CoS Exclusive FeaturesEditorialFive Reasons

Why SXSW Will Never Be the Same After Obama

on March 11, 2016, 12:00am

Hundreds of thousands of people from around the world are heading to Austin, Texas, for South by Southwest and 10 days of exhibitions, conferences, networking, brand activation, drinking, and maybe some live music. Steadily growing over the last decade, the festival has featured several big-name keynote speakers, including Bruce Springsteen, Lady Gaga, and Snoop Dogg. For 2016’s installment, the festival has moved in a different, groundbreaking direction by having President Barack Obama and First Lady Michelle Obama deliver the keynote address for both the interactive and music portions of the festival.

A sign of both the festival’s growth and evolution, the speech marks the first time in its 30-year history that a sitting US president and first Lady have been featured speakers at SXSW. President Obama will be speaking on the importance of civic engagement in the 21st century in regards to technology, followed by a speech at a DNC fundraiser featuring a performance by J. Cole, and Michelle Obama will speak on the Let Girls Learn initiative to promote the education of women around the world. SXSW is no longer the hub of music discovery it was years ago, and the presence of the Obamas only confirms the festival’s evolution from its origins. And there’s no going back.

Here are five ways SXSW will never be the same after the Obamas headline the festival.

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SXSW Has Become More Than a Festival

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SXSW has long been an important cultural event, and over the past few years, the festival has garnered major media attention as an event extending far beyond the music industry. However, for the past two years, SXSW’s biggest headlines have been troubling ones, from a miserably tone-deaf response to criticism by canceling a panel on online harassment of women to the tragedy that struck the 2014 festival when a drunk driver killed four people and injured many more in an accident. On one hand, the festival has worked to downsize, with the city of Austin limiting the number of permitted events in each of the past two years. On the other, SXSW has been steadily growing, drawing bigger names in both media and business to its conference, culminating with the president and first lady. While the festival may be trying to decrease the sprawl of free shows, its rise in stature is now undeniable with the attendance of the Obamas. The fact that Obama is even missing Nancy Reagan’s funeral to give his keynote speech is further evidence of how big an event SXSW has now become.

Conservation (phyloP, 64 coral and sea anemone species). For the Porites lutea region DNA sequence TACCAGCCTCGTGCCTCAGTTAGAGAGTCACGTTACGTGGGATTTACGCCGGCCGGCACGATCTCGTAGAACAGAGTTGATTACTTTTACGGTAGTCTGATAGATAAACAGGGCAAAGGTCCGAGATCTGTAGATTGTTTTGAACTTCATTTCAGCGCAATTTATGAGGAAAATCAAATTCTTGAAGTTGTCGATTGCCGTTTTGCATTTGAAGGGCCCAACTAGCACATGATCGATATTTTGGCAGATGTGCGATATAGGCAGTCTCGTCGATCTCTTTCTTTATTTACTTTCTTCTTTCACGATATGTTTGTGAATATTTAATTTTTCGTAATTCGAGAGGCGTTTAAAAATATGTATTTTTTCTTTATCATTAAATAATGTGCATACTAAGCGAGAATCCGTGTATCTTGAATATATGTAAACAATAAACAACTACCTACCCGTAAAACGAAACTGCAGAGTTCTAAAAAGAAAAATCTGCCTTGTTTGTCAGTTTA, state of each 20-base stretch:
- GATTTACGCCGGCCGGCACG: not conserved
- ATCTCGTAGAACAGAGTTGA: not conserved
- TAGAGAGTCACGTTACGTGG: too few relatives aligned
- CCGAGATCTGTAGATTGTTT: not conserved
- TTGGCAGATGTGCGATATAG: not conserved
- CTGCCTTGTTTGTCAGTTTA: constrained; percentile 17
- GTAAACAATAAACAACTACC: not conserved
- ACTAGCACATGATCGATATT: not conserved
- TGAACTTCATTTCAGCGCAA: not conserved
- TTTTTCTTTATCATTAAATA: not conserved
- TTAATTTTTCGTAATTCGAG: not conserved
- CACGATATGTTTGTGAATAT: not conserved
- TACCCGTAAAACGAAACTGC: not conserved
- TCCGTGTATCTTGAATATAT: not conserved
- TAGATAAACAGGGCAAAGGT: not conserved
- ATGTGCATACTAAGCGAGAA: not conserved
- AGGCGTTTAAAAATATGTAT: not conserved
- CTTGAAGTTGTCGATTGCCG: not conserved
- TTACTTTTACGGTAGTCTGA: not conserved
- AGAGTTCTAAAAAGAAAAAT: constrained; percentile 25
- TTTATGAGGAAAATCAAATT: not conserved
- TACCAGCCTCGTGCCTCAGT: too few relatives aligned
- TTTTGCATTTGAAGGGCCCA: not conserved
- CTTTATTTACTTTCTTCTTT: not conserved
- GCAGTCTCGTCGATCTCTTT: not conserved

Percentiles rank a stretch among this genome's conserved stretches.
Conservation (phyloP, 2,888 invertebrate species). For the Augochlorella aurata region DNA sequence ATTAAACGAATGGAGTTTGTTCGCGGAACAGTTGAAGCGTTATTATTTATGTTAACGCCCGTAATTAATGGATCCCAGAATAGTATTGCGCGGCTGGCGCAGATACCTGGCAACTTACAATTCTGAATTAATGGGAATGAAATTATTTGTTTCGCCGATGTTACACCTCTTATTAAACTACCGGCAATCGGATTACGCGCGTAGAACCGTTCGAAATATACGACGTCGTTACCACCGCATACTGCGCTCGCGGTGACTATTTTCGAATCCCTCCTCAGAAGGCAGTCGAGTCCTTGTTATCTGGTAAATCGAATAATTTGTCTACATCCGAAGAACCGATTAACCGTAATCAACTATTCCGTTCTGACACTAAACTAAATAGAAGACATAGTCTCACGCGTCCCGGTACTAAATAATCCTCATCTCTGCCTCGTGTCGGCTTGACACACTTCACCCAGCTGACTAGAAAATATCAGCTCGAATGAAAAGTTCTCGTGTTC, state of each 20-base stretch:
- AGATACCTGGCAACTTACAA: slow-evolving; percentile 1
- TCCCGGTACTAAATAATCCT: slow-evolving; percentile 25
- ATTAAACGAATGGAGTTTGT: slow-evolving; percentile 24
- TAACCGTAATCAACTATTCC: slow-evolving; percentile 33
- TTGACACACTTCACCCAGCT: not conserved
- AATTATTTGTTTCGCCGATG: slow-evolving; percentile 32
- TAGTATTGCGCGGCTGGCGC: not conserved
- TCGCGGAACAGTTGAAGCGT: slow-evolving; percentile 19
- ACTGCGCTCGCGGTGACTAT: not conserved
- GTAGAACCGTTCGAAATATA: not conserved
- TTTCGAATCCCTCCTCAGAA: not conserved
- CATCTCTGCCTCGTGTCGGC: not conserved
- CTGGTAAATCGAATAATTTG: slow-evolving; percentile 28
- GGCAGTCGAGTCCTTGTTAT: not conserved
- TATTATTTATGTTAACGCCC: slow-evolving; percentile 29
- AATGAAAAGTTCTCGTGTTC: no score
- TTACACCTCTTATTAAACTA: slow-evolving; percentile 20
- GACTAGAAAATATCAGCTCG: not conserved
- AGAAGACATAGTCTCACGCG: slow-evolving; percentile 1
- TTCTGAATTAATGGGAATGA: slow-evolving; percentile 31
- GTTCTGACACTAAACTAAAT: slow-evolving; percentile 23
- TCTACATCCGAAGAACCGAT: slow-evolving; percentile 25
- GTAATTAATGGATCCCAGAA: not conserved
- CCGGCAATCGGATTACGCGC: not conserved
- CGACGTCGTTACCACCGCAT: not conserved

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SXSW Is No Longer About the Bands

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SXSW has become an important event for not just the music and film industries, but for the hundreds of major tech companies who use the festival to make major announcements, share strategies, and develop initiatives with others in the industry. Whether it’s comedy, media, food, education, or politics, key players in many fields converge at the festival for the week. Having the Obamas participating cements the event’s importance on a global scale, acknowledging that while music may still be a big draw for many of the people who make the trek out, it is no longer the primary focus of the week. Corporate sponsors and businesses have been a part of the underlying fabric for years now, and the gradual shift away from its more independent roots has led SXSW to become a widely recognized institution. In the past five years, SXSW has gone from a festival that makes headlines for riots breaking out at Death from Above 1979 reunion shows to one where the Secret Service will be stationed throughout the city.

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SXSW Has Become a Tool for Social Change